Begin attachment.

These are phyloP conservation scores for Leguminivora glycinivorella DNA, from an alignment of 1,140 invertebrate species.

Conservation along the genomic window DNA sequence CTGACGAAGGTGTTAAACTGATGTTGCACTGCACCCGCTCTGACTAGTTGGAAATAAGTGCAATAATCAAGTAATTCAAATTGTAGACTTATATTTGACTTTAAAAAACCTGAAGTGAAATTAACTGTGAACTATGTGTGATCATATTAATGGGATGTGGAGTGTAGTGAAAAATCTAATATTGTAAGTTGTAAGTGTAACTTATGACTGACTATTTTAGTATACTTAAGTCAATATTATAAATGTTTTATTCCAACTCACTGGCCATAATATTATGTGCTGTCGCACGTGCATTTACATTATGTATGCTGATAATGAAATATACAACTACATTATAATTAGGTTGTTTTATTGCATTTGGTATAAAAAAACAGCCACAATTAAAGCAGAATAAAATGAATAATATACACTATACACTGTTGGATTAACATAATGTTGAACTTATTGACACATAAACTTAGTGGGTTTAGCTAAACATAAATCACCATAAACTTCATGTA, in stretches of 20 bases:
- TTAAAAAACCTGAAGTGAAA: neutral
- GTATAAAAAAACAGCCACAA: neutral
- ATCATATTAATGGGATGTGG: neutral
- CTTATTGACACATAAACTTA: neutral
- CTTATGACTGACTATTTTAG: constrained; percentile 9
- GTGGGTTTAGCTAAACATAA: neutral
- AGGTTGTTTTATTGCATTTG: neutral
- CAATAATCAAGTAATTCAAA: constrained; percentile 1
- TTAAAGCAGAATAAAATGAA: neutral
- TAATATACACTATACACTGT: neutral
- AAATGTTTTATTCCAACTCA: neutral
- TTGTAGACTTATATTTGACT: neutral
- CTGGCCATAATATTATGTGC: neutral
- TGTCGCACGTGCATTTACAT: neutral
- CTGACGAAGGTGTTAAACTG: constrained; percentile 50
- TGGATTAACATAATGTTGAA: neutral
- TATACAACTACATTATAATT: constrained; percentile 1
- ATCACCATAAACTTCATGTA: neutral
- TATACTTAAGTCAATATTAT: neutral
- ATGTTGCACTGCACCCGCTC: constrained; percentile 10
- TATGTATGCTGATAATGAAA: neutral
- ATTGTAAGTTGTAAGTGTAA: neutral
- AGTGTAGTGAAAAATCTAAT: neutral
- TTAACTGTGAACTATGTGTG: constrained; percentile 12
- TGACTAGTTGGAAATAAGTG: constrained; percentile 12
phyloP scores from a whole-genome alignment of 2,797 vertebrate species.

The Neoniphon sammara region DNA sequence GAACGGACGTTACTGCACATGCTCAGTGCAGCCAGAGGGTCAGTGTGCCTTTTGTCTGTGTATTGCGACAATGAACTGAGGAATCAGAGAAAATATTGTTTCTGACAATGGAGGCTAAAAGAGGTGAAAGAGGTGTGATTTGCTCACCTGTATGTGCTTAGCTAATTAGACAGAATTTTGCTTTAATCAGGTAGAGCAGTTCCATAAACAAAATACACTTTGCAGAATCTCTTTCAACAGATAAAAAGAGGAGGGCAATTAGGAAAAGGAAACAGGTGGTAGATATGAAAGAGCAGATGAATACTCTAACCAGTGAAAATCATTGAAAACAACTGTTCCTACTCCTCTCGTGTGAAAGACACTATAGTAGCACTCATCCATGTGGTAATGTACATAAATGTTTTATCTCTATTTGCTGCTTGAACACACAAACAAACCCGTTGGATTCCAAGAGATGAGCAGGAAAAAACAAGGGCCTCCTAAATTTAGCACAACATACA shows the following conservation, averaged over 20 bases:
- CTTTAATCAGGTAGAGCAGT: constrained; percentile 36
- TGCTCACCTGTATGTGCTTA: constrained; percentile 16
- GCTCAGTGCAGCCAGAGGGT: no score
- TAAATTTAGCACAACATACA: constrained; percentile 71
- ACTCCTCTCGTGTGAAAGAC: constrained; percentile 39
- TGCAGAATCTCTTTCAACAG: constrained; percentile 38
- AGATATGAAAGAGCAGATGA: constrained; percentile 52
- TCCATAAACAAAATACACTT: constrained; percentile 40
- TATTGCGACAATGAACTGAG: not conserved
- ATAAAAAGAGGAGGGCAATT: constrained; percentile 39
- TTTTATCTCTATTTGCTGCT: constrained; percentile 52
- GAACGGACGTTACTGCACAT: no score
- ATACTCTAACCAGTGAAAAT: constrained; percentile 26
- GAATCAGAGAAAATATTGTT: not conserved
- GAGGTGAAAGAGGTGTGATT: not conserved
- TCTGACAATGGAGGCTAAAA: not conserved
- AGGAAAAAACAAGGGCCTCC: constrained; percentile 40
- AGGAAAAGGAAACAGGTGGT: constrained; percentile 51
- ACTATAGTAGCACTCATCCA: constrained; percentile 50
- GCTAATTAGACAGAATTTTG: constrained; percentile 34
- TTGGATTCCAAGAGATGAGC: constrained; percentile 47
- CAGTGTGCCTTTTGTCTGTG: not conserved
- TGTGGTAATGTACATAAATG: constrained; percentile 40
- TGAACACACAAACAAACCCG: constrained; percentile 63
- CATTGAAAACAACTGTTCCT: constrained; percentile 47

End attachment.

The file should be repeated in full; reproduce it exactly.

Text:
These are phyloP conservation scores for Leguminivora glycinivorella DNA, from an alignment of 1,140 invertebrate species.

Conservation along the genomic window DNA sequence CTGACGAAGGTGTTAAACTGATGTTGCACTGCACCCGCTCTGACTAGTTGGAAATAAGTGCAATAATCAAGTAATTCAAATTGTAGACTTATATTTGACTTTAAAAAACCTGAAGTGAAATTAACTGTGAACTATGTGTGATCATATTAATGGGATGTGGAGTGTAGTGAAAAATCTAATATTGTAAGTTGTAAGTGTAACTTATGACTGACTATTTTAGTATACTTAAGTCAATATTATAAATGTTTTATTCCAACTCACTGGCCATAATATTATGTGCTGTCGCACGTGCATTTACATTATGTATGCTGATAATGAAATATACAACTACATTATAATTAGGTTGTTTTATTGCATTTGGTATAAAAAAACAGCCACAATTAAAGCAGAATAAAATGAATAATATACACTATACACTGTTGGATTAACATAATGTTGAACTTATTGACACATAAACTTAGTGGGTTTAGCTAAACATAAATCACCATAAACTTCATGTA, in stretches of 20 bases:
- TTAAAAAACCTGAAGTGAAA: neutral
- GTATAAAAAAACAGCCACAA: neutral
- ATCATATTAATGGGATGTGG: neutral
- CTTATTGACACATAAACTTA: neutral
- CTTATGACTGACTATTTTAG: constrained; percentile 9
- GTGGGTTTAGCTAAACATAA: neutral
- AGGTTGTTTTATTGCATTTG: neutral
- CAATAATCAAGTAATTCAAA: constrained; percentile 1
- TTAAAGCAGAATAAAATGAA: neutral
- TAATATACACTATACACTGT: neutral
- AAATGTTTTATTCCAACTCA: neutral
- TTGTAGACTTATATTTGACT: neutral
- CTGGCCATAATATTATGTGC: neutral
- TGTCGCACGTGCATTTACAT: neutral
- CTGACGAAGGTGTTAAACTG: constrained; percentile 50
- TGGATTAACATAATGTTGAA: neutral
- TATACAACTACATTATAATT: constrained; percentile 1
- ATCACCATAAACTTCATGTA: neutral
- TATACTTAAGTCAATATTAT: neutral
- ATGTTGCACTGCACCCGCTC: constrained; percentile 10
- TATGTATGCTGATAATGAAA: neutral
- ATTGTAAGTTGTAAGTGTAA: neutral
- AGTGTAGTGAAAAATCTAAT: neutral
- TTAACTGTGAACTATGTGTG: constrained; percentile 12
- TGACTAGTTGGAAATAAGTG: constrained; percentile 12
phyloP scores from a whole-genome alignment of 2,797 vertebrate species.

The Neoniphon sammara region DNA sequence GAACGGACGTTACTGCACATGCTCAGTGCAGCCAGAGGGTCAGTGTGCCTTTTGTCTGTGTATTGCGACAATGAACTGAGGAATCAGAGAAAATATTGTTTCTGACAATGGAGGCTAAAAGAGGTGAAAGAGGTGTGATTTGCTCACCTGTATGTGCTTAGCTAATTAGACAGAATTTTGCTTTAATCAGGTAGAGCAGTTCCATAAACAAAATACACTTTGCAGAATCTCTTTCAACAGATAAAAAGAGGAGGGCAATTAGGAAAAGGAAACAGGTGGTAGATATGAAAGAGCAGATGAATACTCTAACCAGTGAAAATCATTGAAAACAACTGTTCCTACTCCTCTCGTGTGAAAGACACTATAGTAGCACTCATCCATGTGGTAATGTACATAAATGTTTTATCTCTATTTGCTGCTTGAACACACAAACAAACCCGTTGGATTCCAAGAGATGAGCAGGAAAAAACAAGGGCCTCCTAAATTTAGCACAACATACA shows the following conservation, averaged over 20 bases:
- CTTTAATCAGGTAGAGCAGT: constrained; percentile 36
- TGCTCACCTGTATGTGCTTA: constrained; percentile 16
- GCTCAGTGCAGCCAGAGGGT: no score
- TAAATTTAGCACAACATACA: constrained; percentile 71
- ACTCCTCTCGTGTGAAAGAC: constrained; percentile 39
- TGCAGAATCTCTTTCAACAG: constrained; percentile 38
- AGATATGAAAGAGCAGATGA: constrained; percentile 52
- TCCATAAACAAAATACACTT: constrained; percentile 40
- TATTGCGACAATGAACTGAG: not conserved
- ATAAAAAGAGGAGGGCAATT: constrained; percentile 39
- TTTTATCTCTATTTGCTGCT: constrained; percentile 52
- GAACGGACGTTACTGCACAT: no score
- ATACTCTAACCAGTGAAAAT: constrained; percentile 26
- GAATCAGAGAAAATATTGTT: not conserved
- GAGGTGAAAGAGGTGTGATT: not conserved
- TCTGACAATGGAGGCTAAAA: not conserved
- AGGAAAAAACAAGGGCCTCC: constrained; percentile 40
- AGGAAAAGGAAACAGGTGGT: constrained; percentile 51
- ACTATAGTAGCACTCATCCA: constrained; percentile 50
- GCTAATTAGACAGAATTTTG: constrained; percentile 34
- TTGGATTCCAAGAGATGAGC: constrained; percentile 47
- CAGTGTGCCTTTTGTCTGTG: not conserved
- TGTGGTAATGTACATAAATG: constrained; percentile 40
- TGAACACACAAACAAACCCG: constrained; percentile 63
- CATTGAAAACAACTGTTCCT: constrained; percentile 47